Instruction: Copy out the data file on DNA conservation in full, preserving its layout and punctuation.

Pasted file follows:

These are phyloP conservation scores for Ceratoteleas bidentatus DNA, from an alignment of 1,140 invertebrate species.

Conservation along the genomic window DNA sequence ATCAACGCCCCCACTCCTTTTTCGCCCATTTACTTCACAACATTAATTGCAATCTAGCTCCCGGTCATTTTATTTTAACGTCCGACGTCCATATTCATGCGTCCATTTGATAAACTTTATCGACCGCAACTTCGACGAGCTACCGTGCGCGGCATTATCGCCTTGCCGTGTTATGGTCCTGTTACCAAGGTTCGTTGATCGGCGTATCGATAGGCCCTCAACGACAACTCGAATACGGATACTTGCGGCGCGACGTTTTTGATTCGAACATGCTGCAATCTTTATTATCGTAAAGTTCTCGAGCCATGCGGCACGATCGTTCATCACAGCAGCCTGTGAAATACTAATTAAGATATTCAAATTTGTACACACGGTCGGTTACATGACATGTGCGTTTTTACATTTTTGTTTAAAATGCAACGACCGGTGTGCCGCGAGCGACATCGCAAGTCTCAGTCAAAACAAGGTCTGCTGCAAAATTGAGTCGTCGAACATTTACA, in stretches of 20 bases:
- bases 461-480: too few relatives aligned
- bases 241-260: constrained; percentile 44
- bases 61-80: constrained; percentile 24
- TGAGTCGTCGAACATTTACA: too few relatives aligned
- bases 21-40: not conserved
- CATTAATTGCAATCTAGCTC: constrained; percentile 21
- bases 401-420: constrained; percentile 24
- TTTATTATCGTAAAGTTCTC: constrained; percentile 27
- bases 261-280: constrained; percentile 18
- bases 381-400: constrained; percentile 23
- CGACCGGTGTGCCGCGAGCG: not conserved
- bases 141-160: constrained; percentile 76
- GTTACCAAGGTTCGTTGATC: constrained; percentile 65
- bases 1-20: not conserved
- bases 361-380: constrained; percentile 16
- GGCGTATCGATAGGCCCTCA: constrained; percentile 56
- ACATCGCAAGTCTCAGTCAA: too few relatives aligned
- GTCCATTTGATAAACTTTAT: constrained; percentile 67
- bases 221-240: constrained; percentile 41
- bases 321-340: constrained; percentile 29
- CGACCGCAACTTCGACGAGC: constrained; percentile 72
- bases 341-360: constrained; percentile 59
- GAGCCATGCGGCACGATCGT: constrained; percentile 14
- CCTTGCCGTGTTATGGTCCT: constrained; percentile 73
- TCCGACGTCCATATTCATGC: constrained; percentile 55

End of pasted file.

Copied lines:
These are phyloP conservation scores for Ceratoteleas bidentatus DNA, from an alignment of 1,140 invertebrate species.

Conservation along the genomic window DNA sequence ATCAACGCCCCCACTCCTTTTTCGCCCATTTACTTCACAACATTAATTGCAATCTAGCTCCCGGTCATTTTATTTTAACGTCCGACGTCCATATTCATGCGTCCATTTGATAAACTTTATCGACCGCAACTTCGACGAGCTACCGTGCGCGGCATTATCGCCTTGCCGTGTTATGGTCCTGTTACCAAGGTTCGTTGATCGGCGTATCGATAGGCCCTCAACGACAACTCGAATACGGATACTTGCGGCGCGACGTTTTTGATTCGAACATGCTGCAATCTTTATTATCGTAAAGTTCTCGAGCCATGCGGCACGATCGTTCATCACAGCAGCCTGTGAAATACTAATTAAGATATTCAAATTTGTACACACGGTCGGTTACATGACATGTGCGTTTTTACATTTTTGTTTAAAATGCAACGACCGGTGTGCCGCGAGCGACATCGCAAGTCTCAGTCAAAACAAGGTCTGCTGCAAAATTGAGTCGTCGAACATTTACA, in stretches of 20 bases:
- bases 461-480: too few relatives aligned
- bases 241-260: constrained; percentile 44
- bases 61-80: constrained; percentile 24
- TGAGTCGTCGAACATTTACA: too few relatives aligned
- bases 21-40: not conserved
- CATTAATTGCAATCTAGCTC: constrained; percentile 21
- bases 401-420: constrained; percentile 24
- TTTATTATCGTAAAGTTCTC: constrained; percentile 27
- bases 261-280: constrained; percentile 18
- bases 381-400: constrained; percentile 23
- CGACCGGTGTGCCGCGAGCG: not conserved
- bases 141-160: constrained; percentile 76
- GTTACCAAGGTTCGTTGATC: constrained; percentile 65
- bases 1-20: not conserved
- bases 361-380: constrained; percentile 16
- GGCGTATCGATAGGCCCTCA: constrained; percentile 56
- ACATCGCAAGTCTCAGTCAA: too few relatives aligned
- GTCCATTTGATAAACTTTAT: constrained; percentile 67
- bases 221-240: constrained; percentile 41
- bases 321-340: constrained; percentile 29
- CGACCGCAACTTCGACGAGC: constrained; percentile 72
- bases 341-360: constrained; percentile 59
- GAGCCATGCGGCACGATCGT: constrained; percentile 14
- CCTTGCCGTGTTATGGTCCT: constrained; percentile 73
- TCCGACGTCCATATTCATGC: constrained; percentile 55